Embrace Your Brand Outside of the Workplace. Just ask WCCO-TV’s Jason DeRusha how many times I use #OnlyinMN on my Twitter and Instagram channels. Not because I have to, but because I truly believe in Explore Minnesota’s travel marketing initiatives and have a blast sharing all the sites you can find #OnlyinMN.
Don’t be Afraid to Mingle with Media on Social Channels. I promise, they won’t bite.”
Jon AustinOwner, J Austin & Associates crisis communications agency, former Senior Vice President of Fleishman-Hillard, and managing director for Corporate Communications with Northwest Airlines.
“Practice Writing. Even in the digital, multimedia, 140-character world we live in, I spend at least 40 percent of my workday writing stuff. It is the single most important skill a practitioner needs and – this will sound like a cranky old guy complaint – but most writing I review...sucks. That’s the professional term, and I’m not being figurative; literally over half of what I’m asked to read, edit or review would have gotten the big red “F” from Mrs. Tremaine in seventh grade English. Good news is that writing is a skill that can be learned and improved with practice and by doing the simplest of all things...reading.
Pay Attention. Good public relations comes down to two requirements – judgment and understanding context. You can gain that by watching the world around you and thinking about it critically. Look at people and organizations that do communications well – or poorly – and extrapolate it to your work.
Kill PowerPoint. Really, delete it from your computer. Start a companywide ban on its use. It’s killing us from the brain down because your typical presentation involving PowerPoint kills about as many brain cells as a two-day bender. Some presenters seem to think that presenting means reading...every...word...on...every...line...on...every...slide. Not only is this the deadliest form of communication known to man, it’s insulting because what PowerPoint implies is that: 1) the presenter is unfamiliar with the material and thus wasting the audience’s time and 2) the presenter thinks the audience is too stupid to read and process the 20-40 words on the screen and must be read aloud to. Radical thought – do the whole thing without using PowerPoint. If one company does that, and then another, and another, who knows? Maybe real communication will occur. Wouldn’t that be something?”
Teresa McFarlandPresident of Minneapolis agency GDB Pitch, former Communications Director for Minneapolis-Saint Paul Host Committee of the 2009 Republican National Convention and Director of Public Relations for Mall of America.
"Be a Good Listener and Insanely Curious. In order to understand what your client or your boss need, start by listening and then asking questions. It isn’t about you – it’s about them. Don’t talk to talk...listen. Then talk.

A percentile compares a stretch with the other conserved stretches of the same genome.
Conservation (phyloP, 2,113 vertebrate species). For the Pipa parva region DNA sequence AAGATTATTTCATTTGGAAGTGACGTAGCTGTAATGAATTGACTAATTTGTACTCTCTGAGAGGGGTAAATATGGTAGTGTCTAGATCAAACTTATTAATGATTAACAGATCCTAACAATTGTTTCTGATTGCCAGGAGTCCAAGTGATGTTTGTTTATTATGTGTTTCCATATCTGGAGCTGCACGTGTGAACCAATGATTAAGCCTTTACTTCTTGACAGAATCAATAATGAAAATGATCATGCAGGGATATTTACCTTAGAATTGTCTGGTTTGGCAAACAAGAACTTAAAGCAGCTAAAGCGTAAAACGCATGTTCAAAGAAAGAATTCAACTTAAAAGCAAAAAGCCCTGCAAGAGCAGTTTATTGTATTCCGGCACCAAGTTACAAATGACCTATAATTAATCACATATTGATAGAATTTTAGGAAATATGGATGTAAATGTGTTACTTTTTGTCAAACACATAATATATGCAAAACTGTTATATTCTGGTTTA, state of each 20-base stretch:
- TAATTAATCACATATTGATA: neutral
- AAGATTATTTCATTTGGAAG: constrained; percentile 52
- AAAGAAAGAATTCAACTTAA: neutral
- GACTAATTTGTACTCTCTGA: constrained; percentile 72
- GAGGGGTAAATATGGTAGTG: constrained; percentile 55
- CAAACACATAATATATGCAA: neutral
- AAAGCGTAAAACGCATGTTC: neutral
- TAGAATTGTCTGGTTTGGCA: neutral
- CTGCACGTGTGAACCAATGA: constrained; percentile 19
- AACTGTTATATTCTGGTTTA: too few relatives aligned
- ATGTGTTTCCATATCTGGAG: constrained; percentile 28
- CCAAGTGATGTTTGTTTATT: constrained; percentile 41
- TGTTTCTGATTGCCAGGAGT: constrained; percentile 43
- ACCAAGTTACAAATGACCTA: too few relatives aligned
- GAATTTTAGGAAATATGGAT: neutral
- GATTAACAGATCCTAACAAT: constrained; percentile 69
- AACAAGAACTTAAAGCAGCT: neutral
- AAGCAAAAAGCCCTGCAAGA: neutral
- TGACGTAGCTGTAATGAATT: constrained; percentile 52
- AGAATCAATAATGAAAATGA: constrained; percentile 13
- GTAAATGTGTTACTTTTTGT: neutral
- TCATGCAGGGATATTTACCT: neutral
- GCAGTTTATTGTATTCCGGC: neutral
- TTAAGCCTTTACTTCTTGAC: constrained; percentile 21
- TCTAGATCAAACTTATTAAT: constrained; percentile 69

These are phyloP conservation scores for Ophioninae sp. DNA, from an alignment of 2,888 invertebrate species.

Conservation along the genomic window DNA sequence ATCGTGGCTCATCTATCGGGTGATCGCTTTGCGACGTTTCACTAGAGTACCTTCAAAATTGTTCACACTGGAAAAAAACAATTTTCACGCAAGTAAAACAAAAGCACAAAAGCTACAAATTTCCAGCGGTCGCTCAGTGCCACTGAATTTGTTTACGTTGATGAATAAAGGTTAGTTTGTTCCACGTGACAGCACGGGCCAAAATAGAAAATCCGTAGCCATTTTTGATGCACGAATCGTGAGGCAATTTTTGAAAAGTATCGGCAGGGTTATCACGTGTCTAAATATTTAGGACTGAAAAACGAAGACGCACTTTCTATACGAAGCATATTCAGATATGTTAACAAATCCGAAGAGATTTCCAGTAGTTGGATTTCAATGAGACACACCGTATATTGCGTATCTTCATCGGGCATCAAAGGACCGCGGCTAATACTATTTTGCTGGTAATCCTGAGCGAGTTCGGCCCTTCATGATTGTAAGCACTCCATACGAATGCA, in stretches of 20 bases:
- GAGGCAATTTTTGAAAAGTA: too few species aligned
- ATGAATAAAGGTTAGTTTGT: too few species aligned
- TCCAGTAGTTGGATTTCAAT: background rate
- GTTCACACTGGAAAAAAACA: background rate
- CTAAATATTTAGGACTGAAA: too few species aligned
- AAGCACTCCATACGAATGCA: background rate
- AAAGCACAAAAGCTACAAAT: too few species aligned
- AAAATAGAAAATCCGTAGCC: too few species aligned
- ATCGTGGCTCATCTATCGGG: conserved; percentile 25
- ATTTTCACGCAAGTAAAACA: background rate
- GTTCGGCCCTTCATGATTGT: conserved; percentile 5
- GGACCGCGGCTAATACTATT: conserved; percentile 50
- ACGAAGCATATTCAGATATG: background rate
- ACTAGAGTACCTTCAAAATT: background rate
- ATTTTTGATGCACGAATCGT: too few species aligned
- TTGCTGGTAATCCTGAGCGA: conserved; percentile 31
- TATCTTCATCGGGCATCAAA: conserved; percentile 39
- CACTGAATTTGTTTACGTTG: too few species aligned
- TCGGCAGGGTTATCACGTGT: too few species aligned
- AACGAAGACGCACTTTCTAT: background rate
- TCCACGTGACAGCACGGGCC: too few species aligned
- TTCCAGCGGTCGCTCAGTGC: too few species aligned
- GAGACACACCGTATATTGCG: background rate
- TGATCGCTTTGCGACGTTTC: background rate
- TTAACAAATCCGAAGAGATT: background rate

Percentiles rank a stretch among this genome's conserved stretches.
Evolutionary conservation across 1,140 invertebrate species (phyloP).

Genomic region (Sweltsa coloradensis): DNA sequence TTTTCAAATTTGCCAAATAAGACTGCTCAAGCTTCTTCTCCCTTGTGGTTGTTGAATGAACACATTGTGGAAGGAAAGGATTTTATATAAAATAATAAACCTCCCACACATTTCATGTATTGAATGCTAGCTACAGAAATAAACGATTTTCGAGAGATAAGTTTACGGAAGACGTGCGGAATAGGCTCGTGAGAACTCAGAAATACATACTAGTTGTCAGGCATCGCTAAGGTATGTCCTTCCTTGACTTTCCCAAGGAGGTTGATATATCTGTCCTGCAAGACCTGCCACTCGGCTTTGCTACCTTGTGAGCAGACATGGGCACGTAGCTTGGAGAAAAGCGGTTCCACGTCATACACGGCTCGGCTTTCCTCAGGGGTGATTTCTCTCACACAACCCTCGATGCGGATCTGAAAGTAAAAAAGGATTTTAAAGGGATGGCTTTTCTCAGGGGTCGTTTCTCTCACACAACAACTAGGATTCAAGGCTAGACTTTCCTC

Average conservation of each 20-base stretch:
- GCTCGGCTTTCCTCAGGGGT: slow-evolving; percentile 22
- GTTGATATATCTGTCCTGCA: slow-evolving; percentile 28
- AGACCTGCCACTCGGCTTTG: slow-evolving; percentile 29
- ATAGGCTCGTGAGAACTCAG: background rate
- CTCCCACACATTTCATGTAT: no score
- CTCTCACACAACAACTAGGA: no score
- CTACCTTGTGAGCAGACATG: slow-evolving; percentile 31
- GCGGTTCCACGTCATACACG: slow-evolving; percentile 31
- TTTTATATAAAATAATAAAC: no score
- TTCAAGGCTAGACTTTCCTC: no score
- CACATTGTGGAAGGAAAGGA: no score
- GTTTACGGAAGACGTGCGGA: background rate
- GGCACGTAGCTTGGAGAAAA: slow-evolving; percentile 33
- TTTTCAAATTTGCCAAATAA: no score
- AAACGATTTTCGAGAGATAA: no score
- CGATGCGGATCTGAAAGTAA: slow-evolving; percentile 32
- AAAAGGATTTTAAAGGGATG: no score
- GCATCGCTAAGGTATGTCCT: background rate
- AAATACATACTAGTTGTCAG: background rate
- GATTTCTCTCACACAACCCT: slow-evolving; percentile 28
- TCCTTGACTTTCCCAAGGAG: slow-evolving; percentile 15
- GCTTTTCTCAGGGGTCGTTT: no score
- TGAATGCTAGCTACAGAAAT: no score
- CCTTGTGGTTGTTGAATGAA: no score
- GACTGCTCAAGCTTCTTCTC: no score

PR is a Lifestyle, Not a Job. With the 24/7 news cycle, you’re always on. PR professionals are often the eyes, ears and even the “mouthpiece” for clients or their companies. Sometimes, that means you are watching breaking news and finding an opportunity to insert a client or product into that news cycle. It also means that you have to respond when media call you at 8 p.m. on a Friday night to fact check a story. To be good at a PR job means that you are flexible and nimble and that you always respond.
Make Connections. Despite our increased reliance on social channels to communicate, personal connections trump all. Ask a reporter to go out for coffee or a beer so you can talk about their beat and better understand what they’re interested in covering. In addition, don’t reach out only when you’re pitching them. If they’ve reported a story that you really liked, email or call them and tell them that that you appreciated their work. The same goes for clients; find ways to connect with them outside of the daily grind.
Never Assume. When you assume, you make an ass out of you and me. Always double check and ask questions. That could mean something as simple as proofing the company boilerplate before sending that release out (even though it’s the tenth one you’ve sent out for them). If something has changed – you want to catch it."
Be sure to read Part One of our MaccaPR Blog’s “Success Secrets of Minnesota PR Legends,” which featured insights from MIMA Board member and blogger Arik Hanson, Lola Red PR’s Alexis Walsko, Fast Horse founder Jorg Pierach, Fleishman-Hillard EVP Kelly Puspoki, Honeywell Business Communications Director Greg Zimprich, and Minnesota PRSA Board member Angela Babb.
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Paul Maccabee is president at Minneapolis-based Maccabee, a strategic public relations and online marketing agency.
Topics: PR Perspectives